Despite their members’ relative individual star power, experimental math rock supergroup Battles seemed to sneak up on much of the blogosphere with their 2007 showstopper, Mirrored. Drummer John Stanier was a niche legend for bringing the thunder with both alt-metal heroes Helmet and Melvins/Jesus Lizard/Mr. Bungle supergroup Tomahawk, guitarist Dave Konopka made some noise in Chicago’s math heyday as a member of Lynx, Ian Williams fingertapped guitars for math godfathers Don Caballero, and multi-instrumentalist/vocalist Tyondai Braxton had amassed a reputation for his orchestral loop work. But together as Battles, the four took a huge chunk of indie music attention, noted for their hypnotic, inventive, fluctuating live shows as well as Mirrored‘s raucous, intensely musical, technically impeccable, and infectious songwriting.
All that seemed threatened, though, when Braxton announced that he was leaving the band to focus on his solo material. While the band’s previous output relied heavily on intricately layered and inter-meshed loops and instrumental pieces (to the point where it would be damn near impossible to qualify what portion of the music Braxton or any other non-Stanier member was responsible for), Braxton’s loopy, pitch-shifted vocals cast a big shadow on Mirrored. Then came the reports that the remaining three band members would invite guest vocalists to add some vocals to a handful of tracks, which seemed like a great idea, especially when it was revealed that Boredoms noisemaster Yamantaka Eye and icy Blonde Redhead singer Kazu Makino would be among them.
But the real story here is the large chunk of the album that sounds like so much of Mirrored. After a lengthy, metallic cloud intro, “Africastle” kicks the album into a familiar gear, mind-numbingly fast guitar lines chattering around the mix, some octaved up into chipmunk territory, others down to provide some bass. The base of the track is composed of chugging chords and sharp-as-nails kitwork. The looser, less cluttered outro plinks and plunks like an out-of-tune piano.
That said, they did leave room for change, both negative and positive. Lead single “Ice Cream” (which features Argentinean DJ Matias Aguayo) finds itself far too close to “normal” for someone who enjoyed the stranger aspects of Mirrored. The chiming, upper octave guitar loop and tonal grunting that comprise the beginning of the song promise something entirely different from what is delivered. The reggae-esque song that follows clicks the loop into a rapid backing track, burying it underneath Ayago’s unadorned lead vocals and relatively conventional rhythms and progressions.
Next, “Futura” sounds like the soundtrack to a math-rock version of Phantom of the Opera, bassy, affected guitar chords clanging out like a distant, submerged organ. A steel-drum/calliope treatment overtakes “Inchworm” immediately after, while the guitars on “Wall Street” sound as coked up as ’80s-era stock traders. And speaking of the ’80s, Gary Numan makes a cameo on “My Machines”, an unnecessarily dramatic tune full of more stampeding drumwork from Stanier. The brief interlude “Dominican Fade” features some Tortoise-esque clap-along polyrhythms, with the summery, Caribbean steel drum sounds roping together. Clocking in at just under two minutes, it’s fun and bright, but it wouldn’t have any impact stretched longer.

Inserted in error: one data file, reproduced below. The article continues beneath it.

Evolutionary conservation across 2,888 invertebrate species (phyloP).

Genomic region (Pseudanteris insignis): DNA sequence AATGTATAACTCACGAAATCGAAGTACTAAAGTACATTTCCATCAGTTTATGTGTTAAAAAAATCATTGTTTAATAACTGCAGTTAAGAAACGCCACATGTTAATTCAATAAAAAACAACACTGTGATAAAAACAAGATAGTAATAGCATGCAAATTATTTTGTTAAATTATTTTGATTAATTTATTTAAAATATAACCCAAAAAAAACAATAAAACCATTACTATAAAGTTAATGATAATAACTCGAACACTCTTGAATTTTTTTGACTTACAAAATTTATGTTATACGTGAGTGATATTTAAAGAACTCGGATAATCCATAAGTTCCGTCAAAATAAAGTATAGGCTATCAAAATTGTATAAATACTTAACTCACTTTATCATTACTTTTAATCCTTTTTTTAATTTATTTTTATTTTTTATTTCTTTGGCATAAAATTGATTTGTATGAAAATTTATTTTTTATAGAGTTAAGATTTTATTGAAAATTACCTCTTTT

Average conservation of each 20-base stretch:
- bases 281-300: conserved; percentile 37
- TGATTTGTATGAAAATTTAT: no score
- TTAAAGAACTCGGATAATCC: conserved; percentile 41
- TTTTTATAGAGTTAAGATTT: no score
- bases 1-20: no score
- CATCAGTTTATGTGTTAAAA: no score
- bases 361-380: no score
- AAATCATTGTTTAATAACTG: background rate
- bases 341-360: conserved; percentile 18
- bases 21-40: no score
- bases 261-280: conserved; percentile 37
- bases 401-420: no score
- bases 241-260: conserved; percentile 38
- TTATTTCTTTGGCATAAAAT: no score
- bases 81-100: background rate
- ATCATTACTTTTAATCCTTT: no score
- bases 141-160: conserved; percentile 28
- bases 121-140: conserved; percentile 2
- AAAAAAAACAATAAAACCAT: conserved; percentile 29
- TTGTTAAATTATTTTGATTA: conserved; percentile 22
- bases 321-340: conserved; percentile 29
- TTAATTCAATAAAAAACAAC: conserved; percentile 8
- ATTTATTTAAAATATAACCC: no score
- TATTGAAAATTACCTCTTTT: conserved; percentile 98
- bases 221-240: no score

Makino’s turn on vocals takes an otherwise affectless upbeat, dance-friendly track and adds an oozing, smoky luster to it. Her rough-edged lead vocals fade and skim across the top of the song like a stone on a pond, her backing vocal cooing a perfect accompaniment. Altogether, the composition sounds un-Battles-y, the mathematically precise guitar pieces less in-your-face. That isn’t to say that the song is drastically different; it just lacks the punch that the songs on Mirrored seemed to intrinsically have. The abrasive edges and samples of “Rolls Bayce” are an interesting turn, the band far more willing here to push edges and go for the jugular.
That follows through on the one-two punch of “White Electric” and “Sundome”. The former keys in on Stanier yet again, his off-kilter, manic drumming speeding the song to a triumphant, video-game-end-credits-style joy. The latter features Eye, incorporating some of the weirdo tribal aesthetic of his regular band, Boredoms. There’s also what sounds to be an out-of-tune french horn, for whatever that’s worth. After a bit of fantastic, warped, noise band noodling, things get groovy. Eye’s voice gets some of the same treatments in which Braxton covered his performances: There are multi-layers, distortion, pitch-shifting. The dual guitars could get a little more play up front in the mix, but it’s tough to get compared to Eye’s singular, powerful style.
As a whole, the album has a lot of impressive musicianship, outstanding atmosphere, and interesting composition. That said, it lacks a lot of the pure, frenetic energy with which its predecessor pushed and pummeled (to be sure, there is no “Atlas” moment here). This may have a lot to do with Braxton’s departure, but we’ll never know for sure. What is certain, though, is that Gloss Drop is an interesting sophomore release from a band that left itself room for plenty of future growth. Now if only they could find a way to sign Eye on for a full record…